THE warning is becoming louder. It was raised by the Leave team during Thursday's TV debate and, on the same day, by the Chancellor, George Osborne, and two former prime minsters, Sir John Major and Tony Blair. Brexit, they said, posed a serious threat to the Union.

Sir John put it most dramatically. The "uncomfortable truth is that the unity of the United Kingdom itself is on the ballot paper," he insisted.

Leave campaigners immediately dismissed the warnings as fantasy. But who is right? The question is as pressing for many Scots, on both sides of the independence debate, as the issue of the UK's EU membership.

Sir John qualified his remarks, saying a second independence referendum might not come straight away. The evidence suggests it wouldn't.

A poll this week asked how people would vote in referendum called on the back of a decision to leave the EU opposed by a majority of Scots.

Discounting the don't knows, it found 44 per cent for Yes and 56 per cent for No, well short of the sustained 50 per cent to 60 per cent support for independence Nicola Sturgeon wants to see before she risks putting the questions to the people again.

There is also the question of the SNP's preparedness for another referendum campaign.

The party still needs to rebuild its economic case for independence and make key decisions about its currency policy.

After fuelling speculation about the prospect of a post-Brexit indyref during the Holyrood election campaign, Nicola Sturgeon said in the ITV debate on Thursday she was "not here to speculate" about it.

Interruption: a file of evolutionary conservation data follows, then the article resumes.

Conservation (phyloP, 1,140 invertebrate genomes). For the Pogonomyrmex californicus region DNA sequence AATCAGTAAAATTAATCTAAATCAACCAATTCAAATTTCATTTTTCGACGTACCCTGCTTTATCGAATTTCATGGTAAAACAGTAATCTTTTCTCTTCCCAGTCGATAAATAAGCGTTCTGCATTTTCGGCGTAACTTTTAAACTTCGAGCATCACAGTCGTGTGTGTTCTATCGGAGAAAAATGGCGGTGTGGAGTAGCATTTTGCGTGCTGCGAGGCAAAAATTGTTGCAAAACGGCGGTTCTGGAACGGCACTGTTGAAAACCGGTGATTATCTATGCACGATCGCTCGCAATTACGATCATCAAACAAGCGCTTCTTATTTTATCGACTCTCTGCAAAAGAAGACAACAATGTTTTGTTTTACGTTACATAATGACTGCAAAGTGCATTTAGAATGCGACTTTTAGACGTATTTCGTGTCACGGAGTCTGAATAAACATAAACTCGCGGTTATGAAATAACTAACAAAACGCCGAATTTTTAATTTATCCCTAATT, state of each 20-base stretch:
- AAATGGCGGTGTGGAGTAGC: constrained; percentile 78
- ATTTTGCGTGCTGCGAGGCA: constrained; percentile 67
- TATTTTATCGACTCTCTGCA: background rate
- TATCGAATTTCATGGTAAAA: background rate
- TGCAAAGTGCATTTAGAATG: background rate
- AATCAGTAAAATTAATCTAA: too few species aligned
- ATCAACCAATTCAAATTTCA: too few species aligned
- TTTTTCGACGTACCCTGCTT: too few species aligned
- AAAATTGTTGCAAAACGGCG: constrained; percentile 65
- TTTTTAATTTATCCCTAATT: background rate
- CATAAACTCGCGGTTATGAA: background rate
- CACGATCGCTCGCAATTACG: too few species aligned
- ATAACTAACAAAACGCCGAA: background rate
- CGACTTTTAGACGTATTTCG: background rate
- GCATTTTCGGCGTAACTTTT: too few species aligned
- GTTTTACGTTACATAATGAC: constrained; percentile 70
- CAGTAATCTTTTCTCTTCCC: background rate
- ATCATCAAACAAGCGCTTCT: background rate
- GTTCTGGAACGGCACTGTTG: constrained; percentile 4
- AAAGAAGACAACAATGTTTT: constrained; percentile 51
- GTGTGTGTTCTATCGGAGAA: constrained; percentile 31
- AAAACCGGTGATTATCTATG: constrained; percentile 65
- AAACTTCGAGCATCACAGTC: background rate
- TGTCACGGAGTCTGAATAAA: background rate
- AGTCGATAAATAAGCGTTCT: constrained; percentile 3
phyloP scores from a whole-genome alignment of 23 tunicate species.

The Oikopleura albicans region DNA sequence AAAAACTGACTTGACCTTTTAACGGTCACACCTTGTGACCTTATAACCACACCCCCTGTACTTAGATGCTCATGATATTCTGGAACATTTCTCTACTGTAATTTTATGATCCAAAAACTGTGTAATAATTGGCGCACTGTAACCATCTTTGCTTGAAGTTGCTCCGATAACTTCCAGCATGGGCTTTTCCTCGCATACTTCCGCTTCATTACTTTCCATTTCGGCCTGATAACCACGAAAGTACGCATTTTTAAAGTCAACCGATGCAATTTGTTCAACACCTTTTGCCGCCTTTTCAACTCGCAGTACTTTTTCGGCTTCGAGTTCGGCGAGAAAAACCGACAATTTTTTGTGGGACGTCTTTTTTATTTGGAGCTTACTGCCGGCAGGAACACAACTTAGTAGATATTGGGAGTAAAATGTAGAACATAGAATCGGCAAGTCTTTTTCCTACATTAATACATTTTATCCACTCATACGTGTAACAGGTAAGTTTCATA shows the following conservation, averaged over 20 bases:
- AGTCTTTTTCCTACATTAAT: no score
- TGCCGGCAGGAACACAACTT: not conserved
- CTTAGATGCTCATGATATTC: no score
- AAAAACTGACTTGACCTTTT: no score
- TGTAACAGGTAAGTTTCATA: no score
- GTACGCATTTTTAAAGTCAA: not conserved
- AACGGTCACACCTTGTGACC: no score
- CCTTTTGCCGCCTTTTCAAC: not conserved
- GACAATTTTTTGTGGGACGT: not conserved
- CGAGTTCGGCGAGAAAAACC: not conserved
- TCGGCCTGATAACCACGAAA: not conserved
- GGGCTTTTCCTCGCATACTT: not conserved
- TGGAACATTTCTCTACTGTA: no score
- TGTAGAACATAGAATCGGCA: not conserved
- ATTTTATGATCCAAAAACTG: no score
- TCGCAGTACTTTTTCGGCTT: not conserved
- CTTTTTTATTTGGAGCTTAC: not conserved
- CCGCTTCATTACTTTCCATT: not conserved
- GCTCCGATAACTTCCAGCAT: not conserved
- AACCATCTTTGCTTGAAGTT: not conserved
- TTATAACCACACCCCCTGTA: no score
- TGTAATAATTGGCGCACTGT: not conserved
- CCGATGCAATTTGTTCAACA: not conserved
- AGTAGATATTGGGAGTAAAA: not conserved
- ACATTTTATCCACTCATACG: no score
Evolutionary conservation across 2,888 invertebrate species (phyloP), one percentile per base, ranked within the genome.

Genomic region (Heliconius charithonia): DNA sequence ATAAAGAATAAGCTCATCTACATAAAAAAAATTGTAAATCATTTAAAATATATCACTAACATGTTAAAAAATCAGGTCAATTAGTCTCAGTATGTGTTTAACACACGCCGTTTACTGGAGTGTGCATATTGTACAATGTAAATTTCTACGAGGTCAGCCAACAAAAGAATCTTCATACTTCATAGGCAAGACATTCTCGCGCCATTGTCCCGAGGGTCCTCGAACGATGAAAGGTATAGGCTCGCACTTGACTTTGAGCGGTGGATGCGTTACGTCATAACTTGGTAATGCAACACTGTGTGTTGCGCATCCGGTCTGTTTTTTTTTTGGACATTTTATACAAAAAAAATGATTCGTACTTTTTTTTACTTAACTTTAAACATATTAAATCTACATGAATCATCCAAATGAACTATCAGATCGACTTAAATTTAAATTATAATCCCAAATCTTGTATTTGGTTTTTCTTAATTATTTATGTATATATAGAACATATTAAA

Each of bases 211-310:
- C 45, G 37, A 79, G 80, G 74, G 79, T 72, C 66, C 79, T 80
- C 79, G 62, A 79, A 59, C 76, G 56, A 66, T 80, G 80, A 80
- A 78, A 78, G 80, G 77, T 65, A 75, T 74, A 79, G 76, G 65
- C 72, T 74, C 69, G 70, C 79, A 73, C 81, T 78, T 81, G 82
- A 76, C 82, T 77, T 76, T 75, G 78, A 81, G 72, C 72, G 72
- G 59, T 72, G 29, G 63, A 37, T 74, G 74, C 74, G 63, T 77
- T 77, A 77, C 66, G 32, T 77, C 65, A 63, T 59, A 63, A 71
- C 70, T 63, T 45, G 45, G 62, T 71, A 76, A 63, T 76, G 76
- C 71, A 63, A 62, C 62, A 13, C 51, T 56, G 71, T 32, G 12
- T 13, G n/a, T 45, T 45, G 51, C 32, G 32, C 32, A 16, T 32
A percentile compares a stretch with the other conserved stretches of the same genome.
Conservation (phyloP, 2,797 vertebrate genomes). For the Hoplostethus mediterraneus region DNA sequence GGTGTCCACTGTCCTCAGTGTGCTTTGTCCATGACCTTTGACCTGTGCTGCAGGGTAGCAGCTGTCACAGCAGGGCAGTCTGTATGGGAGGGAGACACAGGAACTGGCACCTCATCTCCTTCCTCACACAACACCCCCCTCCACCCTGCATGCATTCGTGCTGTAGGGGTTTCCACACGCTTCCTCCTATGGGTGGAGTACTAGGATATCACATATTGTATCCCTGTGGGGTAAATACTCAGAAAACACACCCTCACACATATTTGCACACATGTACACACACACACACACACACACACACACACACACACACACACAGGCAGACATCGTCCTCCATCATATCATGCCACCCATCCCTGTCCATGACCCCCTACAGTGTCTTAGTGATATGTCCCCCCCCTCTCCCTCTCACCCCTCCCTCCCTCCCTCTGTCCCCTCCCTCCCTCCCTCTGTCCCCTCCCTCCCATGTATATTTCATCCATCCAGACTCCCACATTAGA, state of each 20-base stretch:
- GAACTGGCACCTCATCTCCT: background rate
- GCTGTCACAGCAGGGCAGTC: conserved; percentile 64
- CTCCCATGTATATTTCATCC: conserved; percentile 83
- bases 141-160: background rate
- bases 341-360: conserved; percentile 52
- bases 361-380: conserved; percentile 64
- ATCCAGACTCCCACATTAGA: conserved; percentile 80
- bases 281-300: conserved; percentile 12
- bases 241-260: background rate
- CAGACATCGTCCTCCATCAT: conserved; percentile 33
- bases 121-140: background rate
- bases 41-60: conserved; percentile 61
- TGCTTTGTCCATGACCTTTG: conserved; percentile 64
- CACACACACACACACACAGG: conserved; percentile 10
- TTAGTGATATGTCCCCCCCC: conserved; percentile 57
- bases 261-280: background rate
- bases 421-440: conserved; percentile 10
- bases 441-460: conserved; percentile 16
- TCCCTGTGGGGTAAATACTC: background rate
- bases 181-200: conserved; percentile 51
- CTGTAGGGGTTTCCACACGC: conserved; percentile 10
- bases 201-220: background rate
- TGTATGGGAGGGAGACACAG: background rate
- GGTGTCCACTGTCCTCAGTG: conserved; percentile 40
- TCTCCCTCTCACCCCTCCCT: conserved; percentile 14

Humza Yousaf, the transport minister, has also talked down the prospect in recent days.

But that is not to say a Brexit vote, against the wishes of most Scots, would not give a significant boost the independence cause.

In an earlier TV debate, staged by the BBC in Glasgow, Alex Salmond said he believed a second independence would take place within two years if such a scenario materialised.

The former first minister was referring to Article 50 of the Treaty on European Union, which says a state will formally leave the EU two years after giving notice to quit, unless negotiations are either concluded sooner or everyone agrees to extend the process.

Mr Salmond foresees an independence campaign fought on the question of keeping Scotland in the EU.

Here, though, the crystal ball becomes very murky indeed.

Ms Sturgeon has said the "democratic outrage" of Scotland being forced out of the EU against its will would increase demands for independence.

A referendum in, say, 2018 would give the SNP time to work on its economic case and fight a campaign against a backdrop of EU withdrawal talks that - if you believe the Remain side - would not be going well for the UK. Neil Kinnock, in a speech to Labour supporters in Glasgow on Thursday, put it well. Arguing the UK would be in a weak negotiating position, he said: "If you are not on the strong side of the table, you are on the menu."

If he's right about the UK getting a raw deal, the prospect of remaining in the EU as an independent country might become more appealing to Scots.

Tough Brexit talks might also damage the UK Government's ability to fight an effective No campaign.

But there are other factors at play.

Writing in The Herald earlier this year, Kirsty Hughes, of the Brussels-based Friends of Europe think tank, highlighted a number of issues that could make it harder for the SNP to make a winning case for independence. By staying in the EU, Scotland might end up in a different trading regime from its main export partner. And would a "hard" EU border have to be established between Scotland and England?

Mr Yousaf appeared to accept such considerations when he said a post-Brexit referendum "makes the argument for independence very difficult".

The SNP might prefer to wait and, as Dr Hughes suggested, seek to block Scotland's removal from the EU at Holyrood or in the courts, creating "a major political crisis".

It would depend on public opinion and, with so many factors at play, that is impossible to predict.

But Dr Hughes's conclusion is worth recalling in the light of this week's warnings: "Brexit may or not lead to a rapid second referendum but it would spark a deep political and constitutional crisis between England and Scotland."